Where the microbiome meets the immune system

By Rob Clancy, staff writer

When it works as intended, the human gut is rarely given a thought – but that is rare luxury for the 130,000 Australians with inflammatory bowel disease (IBD). Associate Professor Samuel Forster is unlocking the mysteries of the microbiome and the immune system to help people with IBD like Marisa (see story below).

Gut microbiome expert, Associate Professor Samuel Forster and IBD patient Marisa
L-R: Associate Professor Samuel Forster, Marisa Coniglione

“Our microbiome research is focused on understanding the naturally occurring bacteria we carry with us every day, which play a critical role in keeping us healthy,” A/Prof Forster says.

“We know these hundreds of gut microbiome bacterial species interact with the immune system and regulate processes such as inflammation. But we don’t yet know the ‘correct’ combination of bacteria for anyone at any particular time, or how to maintain it. “

“Despite their importance for our health, many gut microbiome microbial species are being lost due to changes in our lifestyles, diet and other factors they rely on to survive. We aim to collect these species, understand how they can be beneficial and ensure they are preserved for future generations of medicines.” Associate Professor Samuel Forster.

Immunology and the microbiome

A/Prof Forster’s work saw him published in two prestigious Nature group journals in 2022 and he was one of two Australian scientists to be awarded a CSL Centenary Fellowship of $1.25 million over five years.

Using a combination of computational analysis and microbiology to identify gut microbiome bacterial strains that influence disease, he collaborates closely with Paediatric Gastroenterologist Dr Edward Giles from Monash Health, and the Adelaide-based biotechnology company BiomeBank to develop new therapies for IBD.

With cutting-edge technologies, including the gut-on-a-chip, which allows individual gut microbiome bacterial species to be studied in the lab, A/Prof Forster also seeks to answer fundamental questions about the immunology of the gut and its microbiome.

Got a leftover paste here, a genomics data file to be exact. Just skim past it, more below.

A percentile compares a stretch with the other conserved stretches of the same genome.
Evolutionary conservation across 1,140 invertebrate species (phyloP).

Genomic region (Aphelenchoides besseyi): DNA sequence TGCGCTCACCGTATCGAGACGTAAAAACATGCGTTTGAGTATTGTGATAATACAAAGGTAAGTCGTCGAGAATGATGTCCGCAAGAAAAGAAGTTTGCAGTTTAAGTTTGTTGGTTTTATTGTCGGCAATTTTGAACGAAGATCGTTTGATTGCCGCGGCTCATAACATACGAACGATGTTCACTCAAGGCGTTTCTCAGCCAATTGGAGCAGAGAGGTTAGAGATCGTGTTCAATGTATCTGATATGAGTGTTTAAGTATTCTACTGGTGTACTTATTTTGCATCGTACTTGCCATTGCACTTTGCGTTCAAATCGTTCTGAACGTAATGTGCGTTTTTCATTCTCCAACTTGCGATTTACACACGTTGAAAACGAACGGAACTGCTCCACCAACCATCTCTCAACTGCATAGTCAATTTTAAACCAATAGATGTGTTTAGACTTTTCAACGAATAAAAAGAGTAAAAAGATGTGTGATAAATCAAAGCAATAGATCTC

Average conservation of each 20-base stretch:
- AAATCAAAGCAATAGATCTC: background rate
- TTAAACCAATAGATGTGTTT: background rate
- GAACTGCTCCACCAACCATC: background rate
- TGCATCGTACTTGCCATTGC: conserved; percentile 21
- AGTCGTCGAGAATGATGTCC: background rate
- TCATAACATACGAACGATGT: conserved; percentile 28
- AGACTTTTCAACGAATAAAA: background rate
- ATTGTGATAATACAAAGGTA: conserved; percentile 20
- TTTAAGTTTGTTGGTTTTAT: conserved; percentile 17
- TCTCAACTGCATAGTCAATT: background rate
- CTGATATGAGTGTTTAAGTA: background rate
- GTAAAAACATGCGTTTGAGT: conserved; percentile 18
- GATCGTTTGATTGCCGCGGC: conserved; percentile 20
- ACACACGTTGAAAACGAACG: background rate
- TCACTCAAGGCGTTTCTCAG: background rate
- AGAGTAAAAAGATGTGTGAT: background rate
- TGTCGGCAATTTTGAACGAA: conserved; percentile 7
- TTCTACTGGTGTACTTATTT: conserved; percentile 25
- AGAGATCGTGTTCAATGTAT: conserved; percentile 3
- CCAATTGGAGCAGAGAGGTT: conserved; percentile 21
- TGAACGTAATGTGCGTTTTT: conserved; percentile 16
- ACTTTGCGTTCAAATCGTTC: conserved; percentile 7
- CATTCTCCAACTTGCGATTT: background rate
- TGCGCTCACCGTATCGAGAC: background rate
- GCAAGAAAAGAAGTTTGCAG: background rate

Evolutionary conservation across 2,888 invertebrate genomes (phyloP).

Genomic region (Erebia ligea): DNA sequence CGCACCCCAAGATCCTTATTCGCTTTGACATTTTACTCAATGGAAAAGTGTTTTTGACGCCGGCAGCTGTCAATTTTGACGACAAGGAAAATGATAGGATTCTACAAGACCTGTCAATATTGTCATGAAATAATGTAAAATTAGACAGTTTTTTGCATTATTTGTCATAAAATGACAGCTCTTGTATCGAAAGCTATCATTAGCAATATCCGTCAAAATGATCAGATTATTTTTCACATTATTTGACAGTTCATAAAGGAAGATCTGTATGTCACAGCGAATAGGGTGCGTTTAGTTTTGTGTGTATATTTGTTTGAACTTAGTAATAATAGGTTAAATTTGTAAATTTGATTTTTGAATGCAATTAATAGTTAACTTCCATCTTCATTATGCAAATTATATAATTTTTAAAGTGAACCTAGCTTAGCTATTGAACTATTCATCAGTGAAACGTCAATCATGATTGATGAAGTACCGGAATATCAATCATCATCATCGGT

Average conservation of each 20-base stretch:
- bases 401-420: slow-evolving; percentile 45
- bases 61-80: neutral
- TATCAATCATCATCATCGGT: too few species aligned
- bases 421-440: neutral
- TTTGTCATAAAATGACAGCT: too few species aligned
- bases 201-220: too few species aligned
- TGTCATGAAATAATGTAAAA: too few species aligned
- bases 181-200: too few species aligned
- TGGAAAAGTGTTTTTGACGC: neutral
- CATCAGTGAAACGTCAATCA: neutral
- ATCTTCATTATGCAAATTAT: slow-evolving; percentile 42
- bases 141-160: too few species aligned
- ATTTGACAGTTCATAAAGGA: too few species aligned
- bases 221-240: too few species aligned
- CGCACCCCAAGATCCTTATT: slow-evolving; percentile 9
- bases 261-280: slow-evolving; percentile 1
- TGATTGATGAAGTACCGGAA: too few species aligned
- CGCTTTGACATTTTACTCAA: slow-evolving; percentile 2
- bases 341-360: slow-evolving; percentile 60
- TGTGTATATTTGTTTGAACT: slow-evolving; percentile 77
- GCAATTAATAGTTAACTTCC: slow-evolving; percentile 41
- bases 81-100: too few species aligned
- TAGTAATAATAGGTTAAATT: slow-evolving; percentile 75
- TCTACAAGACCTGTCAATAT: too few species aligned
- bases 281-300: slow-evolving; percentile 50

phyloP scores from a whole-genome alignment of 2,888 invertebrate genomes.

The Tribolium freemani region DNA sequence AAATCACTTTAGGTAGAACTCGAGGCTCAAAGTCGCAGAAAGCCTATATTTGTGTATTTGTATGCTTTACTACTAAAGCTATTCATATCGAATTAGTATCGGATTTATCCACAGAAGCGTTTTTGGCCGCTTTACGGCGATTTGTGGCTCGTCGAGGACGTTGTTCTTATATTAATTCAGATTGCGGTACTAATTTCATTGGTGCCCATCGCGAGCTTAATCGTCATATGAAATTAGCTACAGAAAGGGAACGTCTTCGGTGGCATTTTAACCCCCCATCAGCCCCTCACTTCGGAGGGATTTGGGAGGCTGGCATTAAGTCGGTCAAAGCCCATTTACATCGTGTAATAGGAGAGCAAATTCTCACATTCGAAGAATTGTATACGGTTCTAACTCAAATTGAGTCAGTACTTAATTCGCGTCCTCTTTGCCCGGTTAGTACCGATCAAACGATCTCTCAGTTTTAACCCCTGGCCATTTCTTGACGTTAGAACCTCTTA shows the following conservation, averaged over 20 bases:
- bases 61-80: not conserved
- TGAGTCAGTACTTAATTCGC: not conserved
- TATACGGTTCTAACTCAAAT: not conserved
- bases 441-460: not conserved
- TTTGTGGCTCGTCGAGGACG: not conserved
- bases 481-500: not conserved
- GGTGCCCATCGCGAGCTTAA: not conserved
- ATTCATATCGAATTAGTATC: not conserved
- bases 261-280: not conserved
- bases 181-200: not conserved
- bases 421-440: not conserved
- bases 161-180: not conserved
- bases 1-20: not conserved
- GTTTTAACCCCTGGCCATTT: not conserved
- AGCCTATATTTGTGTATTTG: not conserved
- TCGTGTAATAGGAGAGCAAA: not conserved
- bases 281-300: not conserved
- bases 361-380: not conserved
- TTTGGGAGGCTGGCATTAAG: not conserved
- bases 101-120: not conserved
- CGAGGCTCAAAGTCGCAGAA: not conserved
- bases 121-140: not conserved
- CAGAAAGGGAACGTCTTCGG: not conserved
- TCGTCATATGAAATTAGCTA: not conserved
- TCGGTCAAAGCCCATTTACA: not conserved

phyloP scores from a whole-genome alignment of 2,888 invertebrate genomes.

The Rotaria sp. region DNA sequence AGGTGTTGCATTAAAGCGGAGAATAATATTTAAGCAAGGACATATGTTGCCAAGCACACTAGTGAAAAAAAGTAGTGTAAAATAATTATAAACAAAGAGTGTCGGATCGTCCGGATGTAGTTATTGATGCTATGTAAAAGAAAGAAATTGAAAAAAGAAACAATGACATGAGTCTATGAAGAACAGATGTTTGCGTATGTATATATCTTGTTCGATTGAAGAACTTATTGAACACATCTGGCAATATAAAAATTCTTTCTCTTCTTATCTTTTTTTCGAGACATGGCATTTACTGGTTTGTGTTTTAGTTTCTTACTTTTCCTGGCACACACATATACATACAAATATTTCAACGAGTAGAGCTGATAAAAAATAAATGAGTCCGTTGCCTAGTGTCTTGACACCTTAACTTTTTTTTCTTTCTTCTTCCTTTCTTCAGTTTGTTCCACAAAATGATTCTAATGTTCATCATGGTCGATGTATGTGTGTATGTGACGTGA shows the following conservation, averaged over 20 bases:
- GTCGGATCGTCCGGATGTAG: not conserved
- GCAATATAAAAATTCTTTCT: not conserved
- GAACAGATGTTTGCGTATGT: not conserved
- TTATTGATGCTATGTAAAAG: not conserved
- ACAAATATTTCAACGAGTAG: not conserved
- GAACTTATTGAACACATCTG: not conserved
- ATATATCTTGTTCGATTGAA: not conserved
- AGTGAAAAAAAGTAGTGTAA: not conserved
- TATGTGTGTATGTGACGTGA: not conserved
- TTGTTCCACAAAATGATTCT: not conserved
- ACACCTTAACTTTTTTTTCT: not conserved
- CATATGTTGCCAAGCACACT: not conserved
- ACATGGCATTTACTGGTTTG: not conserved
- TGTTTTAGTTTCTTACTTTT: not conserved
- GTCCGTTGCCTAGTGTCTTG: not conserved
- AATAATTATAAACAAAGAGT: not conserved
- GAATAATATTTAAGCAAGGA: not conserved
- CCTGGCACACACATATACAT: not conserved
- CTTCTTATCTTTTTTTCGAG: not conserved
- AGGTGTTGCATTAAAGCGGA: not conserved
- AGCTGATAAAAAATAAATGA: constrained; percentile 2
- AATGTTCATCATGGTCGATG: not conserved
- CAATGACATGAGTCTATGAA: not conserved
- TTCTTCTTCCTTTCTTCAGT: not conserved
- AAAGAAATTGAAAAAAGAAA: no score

Microbiome, AMR and IBD

The potential benefits will be felt in IBD, as well as addressing the emerging threats from antimicrobial resistance (AMR) and many more areas of medical need.

“My team is working towards a future where we will have a comprehensive bank of purified microbiome derived bacterial isolates, the ability to accurately measure a person’s microbiome state, replace the missing species and maximise health for every individual.”

Marisa’s IBD story

Marisa shares her IBD story and hope that microbiome research will help IBD patients

Stomach pains, hospitalisations, teenage years blighted by illness and the puffiness caused by steroid treatments – this is the reality of living with inflammatory bowel disease (IBD), according to 23-year-old nurse, Marisa Coniglione.

IBD – the collective term for Crohn’s disease and ulcerative colitis – is a chronic, painful and disruptive inflammation of the lining of the gut, with no known cause or cure. Treatment involves expensive immune suppression that can have life-changing side effects.

Marisa has lived with the social, psychological and emotional toll of IBD since the age of 11. While three-hour long infusion treatments given every eight weeks have made the condition more manageable, she still struggles with flare-ups and side effects.

“I feel awful and there are many risks that come with a suppressed immune system such as frequent infections. I’m battling a bacterial throat infection right now.”

She hopes A/Prof Forster’s gut microbiome research will lead to treatments that make it easier to enjoy life and give future patients fewer difficulties in their teens through to adulthood.

Hudson Institute Annual Report 2022

Collaborators | Monash Health; Wellcome Sanger Institute (UK)

Funders | ARC; NHMRC; Walter Cottman Endowment; Kenneth Rainin Foundation (USA)

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Hudson Institute communications
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e: communications@hudson.org.au

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